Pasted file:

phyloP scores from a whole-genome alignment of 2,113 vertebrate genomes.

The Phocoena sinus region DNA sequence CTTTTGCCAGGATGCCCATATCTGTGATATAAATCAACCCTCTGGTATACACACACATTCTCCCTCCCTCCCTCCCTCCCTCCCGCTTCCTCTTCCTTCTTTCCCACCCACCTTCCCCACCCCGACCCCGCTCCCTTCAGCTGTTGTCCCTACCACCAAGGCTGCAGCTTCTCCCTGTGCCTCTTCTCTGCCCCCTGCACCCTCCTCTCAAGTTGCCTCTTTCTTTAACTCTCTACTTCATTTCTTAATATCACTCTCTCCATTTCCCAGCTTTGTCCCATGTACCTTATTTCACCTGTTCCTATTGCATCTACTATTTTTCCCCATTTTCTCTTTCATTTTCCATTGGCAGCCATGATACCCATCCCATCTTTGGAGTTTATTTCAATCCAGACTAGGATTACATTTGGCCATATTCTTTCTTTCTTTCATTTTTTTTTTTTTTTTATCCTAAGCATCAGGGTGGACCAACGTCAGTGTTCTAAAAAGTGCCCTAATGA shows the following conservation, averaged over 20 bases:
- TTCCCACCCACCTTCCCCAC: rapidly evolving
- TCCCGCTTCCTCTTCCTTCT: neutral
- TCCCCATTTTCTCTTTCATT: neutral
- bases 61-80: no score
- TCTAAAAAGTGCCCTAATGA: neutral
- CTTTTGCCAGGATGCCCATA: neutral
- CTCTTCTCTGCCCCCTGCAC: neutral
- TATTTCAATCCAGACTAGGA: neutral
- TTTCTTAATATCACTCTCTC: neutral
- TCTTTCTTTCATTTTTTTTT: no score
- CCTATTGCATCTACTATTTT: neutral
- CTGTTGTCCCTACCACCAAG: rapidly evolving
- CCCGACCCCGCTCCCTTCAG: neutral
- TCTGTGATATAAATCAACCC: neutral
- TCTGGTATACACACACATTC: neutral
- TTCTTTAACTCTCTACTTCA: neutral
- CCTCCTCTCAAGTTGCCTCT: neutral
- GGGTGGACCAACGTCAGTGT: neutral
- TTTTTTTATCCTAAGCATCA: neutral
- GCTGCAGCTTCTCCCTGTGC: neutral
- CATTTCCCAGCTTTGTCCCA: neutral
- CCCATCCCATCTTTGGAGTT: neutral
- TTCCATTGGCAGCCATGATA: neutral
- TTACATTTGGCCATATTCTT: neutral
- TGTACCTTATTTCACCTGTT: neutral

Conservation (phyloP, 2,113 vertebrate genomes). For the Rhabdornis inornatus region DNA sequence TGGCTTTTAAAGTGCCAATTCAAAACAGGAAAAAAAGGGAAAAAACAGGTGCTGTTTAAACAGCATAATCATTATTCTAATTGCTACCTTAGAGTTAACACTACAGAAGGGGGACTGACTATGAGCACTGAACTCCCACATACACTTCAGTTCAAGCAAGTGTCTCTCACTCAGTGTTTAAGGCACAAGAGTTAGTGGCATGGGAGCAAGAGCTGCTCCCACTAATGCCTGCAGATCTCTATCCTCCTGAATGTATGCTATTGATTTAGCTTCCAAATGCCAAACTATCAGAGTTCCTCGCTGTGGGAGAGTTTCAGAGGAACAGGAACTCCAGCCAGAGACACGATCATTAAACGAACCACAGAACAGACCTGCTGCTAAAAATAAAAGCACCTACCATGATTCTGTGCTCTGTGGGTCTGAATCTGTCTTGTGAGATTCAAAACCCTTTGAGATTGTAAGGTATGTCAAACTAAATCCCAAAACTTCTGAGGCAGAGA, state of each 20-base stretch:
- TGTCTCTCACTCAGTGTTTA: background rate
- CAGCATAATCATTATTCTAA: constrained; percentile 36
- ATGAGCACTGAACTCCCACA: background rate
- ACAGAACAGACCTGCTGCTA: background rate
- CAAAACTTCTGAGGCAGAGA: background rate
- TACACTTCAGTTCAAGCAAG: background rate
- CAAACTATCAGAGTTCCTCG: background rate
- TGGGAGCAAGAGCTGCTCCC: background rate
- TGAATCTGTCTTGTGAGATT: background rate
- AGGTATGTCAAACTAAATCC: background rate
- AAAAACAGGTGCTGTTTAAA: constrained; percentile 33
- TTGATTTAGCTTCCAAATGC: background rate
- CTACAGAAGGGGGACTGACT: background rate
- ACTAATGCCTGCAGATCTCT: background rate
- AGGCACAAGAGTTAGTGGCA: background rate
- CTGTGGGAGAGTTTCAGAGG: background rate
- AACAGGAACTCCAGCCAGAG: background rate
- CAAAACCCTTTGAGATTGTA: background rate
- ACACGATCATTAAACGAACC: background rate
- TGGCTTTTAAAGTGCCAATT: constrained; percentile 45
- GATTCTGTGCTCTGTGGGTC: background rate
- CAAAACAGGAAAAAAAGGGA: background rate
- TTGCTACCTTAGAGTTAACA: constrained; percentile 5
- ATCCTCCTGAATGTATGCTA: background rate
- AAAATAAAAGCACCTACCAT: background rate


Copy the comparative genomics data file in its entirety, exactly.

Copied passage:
phyloP scores from a whole-genome alignment of 2,113 vertebrate genomes.

The Phocoena sinus region DNA sequence CTTTTGCCAGGATGCCCATATCTGTGATATAAATCAACCCTCTGGTATACACACACATTCTCCCTCCCTCCCTCCCTCCCTCCCGCTTCCTCTTCCTTCTTTCCCACCCACCTTCCCCACCCCGACCCCGCTCCCTTCAGCTGTTGTCCCTACCACCAAGGCTGCAGCTTCTCCCTGTGCCTCTTCTCTGCCCCCTGCACCCTCCTCTCAAGTTGCCTCTTTCTTTAACTCTCTACTTCATTTCTTAATATCACTCTCTCCATTTCCCAGCTTTGTCCCATGTACCTTATTTCACCTGTTCCTATTGCATCTACTATTTTTCCCCATTTTCTCTTTCATTTTCCATTGGCAGCCATGATACCCATCCCATCTTTGGAGTTTATTTCAATCCAGACTAGGATTACATTTGGCCATATTCTTTCTTTCTTTCATTTTTTTTTTTTTTTTATCCTAAGCATCAGGGTGGACCAACGTCAGTGTTCTAAAAAGTGCCCTAATGA shows the following conservation, averaged over 20 bases:
- TTCCCACCCACCTTCCCCAC: rapidly evolving
- TCCCGCTTCCTCTTCCTTCT: neutral
- TCCCCATTTTCTCTTTCATT: neutral
- bases 61-80: no score
- TCTAAAAAGTGCCCTAATGA: neutral
- CTTTTGCCAGGATGCCCATA: neutral
- CTCTTCTCTGCCCCCTGCAC: neutral
- TATTTCAATCCAGACTAGGA: neutral
- TTTCTTAATATCACTCTCTC: neutral
- TCTTTCTTTCATTTTTTTTT: no score
- CCTATTGCATCTACTATTTT: neutral
- CTGTTGTCCCTACCACCAAG: rapidly evolving
- CCCGACCCCGCTCCCTTCAG: neutral
- TCTGTGATATAAATCAACCC: neutral
- TCTGGTATACACACACATTC: neutral
- TTCTTTAACTCTCTACTTCA: neutral
- CCTCCTCTCAAGTTGCCTCT: neutral
- GGGTGGACCAACGTCAGTGT: neutral
- TTTTTTTATCCTAAGCATCA: neutral
- GCTGCAGCTTCTCCCTGTGC: neutral
- CATTTCCCAGCTTTGTCCCA: neutral
- CCCATCCCATCTTTGGAGTT: neutral
- TTCCATTGGCAGCCATGATA: neutral
- TTACATTTGGCCATATTCTT: neutral
- TGTACCTTATTTCACCTGTT: neutral

Conservation (phyloP, 2,113 vertebrate genomes). For the Rhabdornis inornatus region DNA sequence TGGCTTTTAAAGTGCCAATTCAAAACAGGAAAAAAAGGGAAAAAACAGGTGCTGTTTAAACAGCATAATCATTATTCTAATTGCTACCTTAGAGTTAACACTACAGAAGGGGGACTGACTATGAGCACTGAACTCCCACATACACTTCAGTTCAAGCAAGTGTCTCTCACTCAGTGTTTAAGGCACAAGAGTTAGTGGCATGGGAGCAAGAGCTGCTCCCACTAATGCCTGCAGATCTCTATCCTCCTGAATGTATGCTATTGATTTAGCTTCCAAATGCCAAACTATCAGAGTTCCTCGCTGTGGGAGAGTTTCAGAGGAACAGGAACTCCAGCCAGAGACACGATCATTAAACGAACCACAGAACAGACCTGCTGCTAAAAATAAAAGCACCTACCATGATTCTGTGCTCTGTGGGTCTGAATCTGTCTTGTGAGATTCAAAACCCTTTGAGATTGTAAGGTATGTCAAACTAAATCCCAAAACTTCTGAGGCAGAGA, state of each 20-base stretch:
- TGTCTCTCACTCAGTGTTTA: background rate
- CAGCATAATCATTATTCTAA: constrained; percentile 36
- ATGAGCACTGAACTCCCACA: background rate
- ACAGAACAGACCTGCTGCTA: background rate
- CAAAACTTCTGAGGCAGAGA: background rate
- TACACTTCAGTTCAAGCAAG: background rate
- CAAACTATCAGAGTTCCTCG: background rate
- TGGGAGCAAGAGCTGCTCCC: background rate
- TGAATCTGTCTTGTGAGATT: background rate
- AGGTATGTCAAACTAAATCC: background rate
- AAAAACAGGTGCTGTTTAAA: constrained; percentile 33
- TTGATTTAGCTTCCAAATGC: background rate
- CTACAGAAGGGGGACTGACT: background rate
- ACTAATGCCTGCAGATCTCT: background rate
- AGGCACAAGAGTTAGTGGCA: background rate
- CTGTGGGAGAGTTTCAGAGG: background rate
- AACAGGAACTCCAGCCAGAG: background rate
- CAAAACCCTTTGAGATTGTA: background rate
- ACACGATCATTAAACGAACC: background rate
- TGGCTTTTAAAGTGCCAATT: constrained; percentile 45
- GATTCTGTGCTCTGTGGGTC: background rate
- CAAAACAGGAAAAAAAGGGA: background rate
- TTGCTACCTTAGAGTTAACA: constrained; percentile 5
- ATCCTCCTGAATGTATGCTA: background rate
- AAAATAAAAGCACCTACCAT: background rate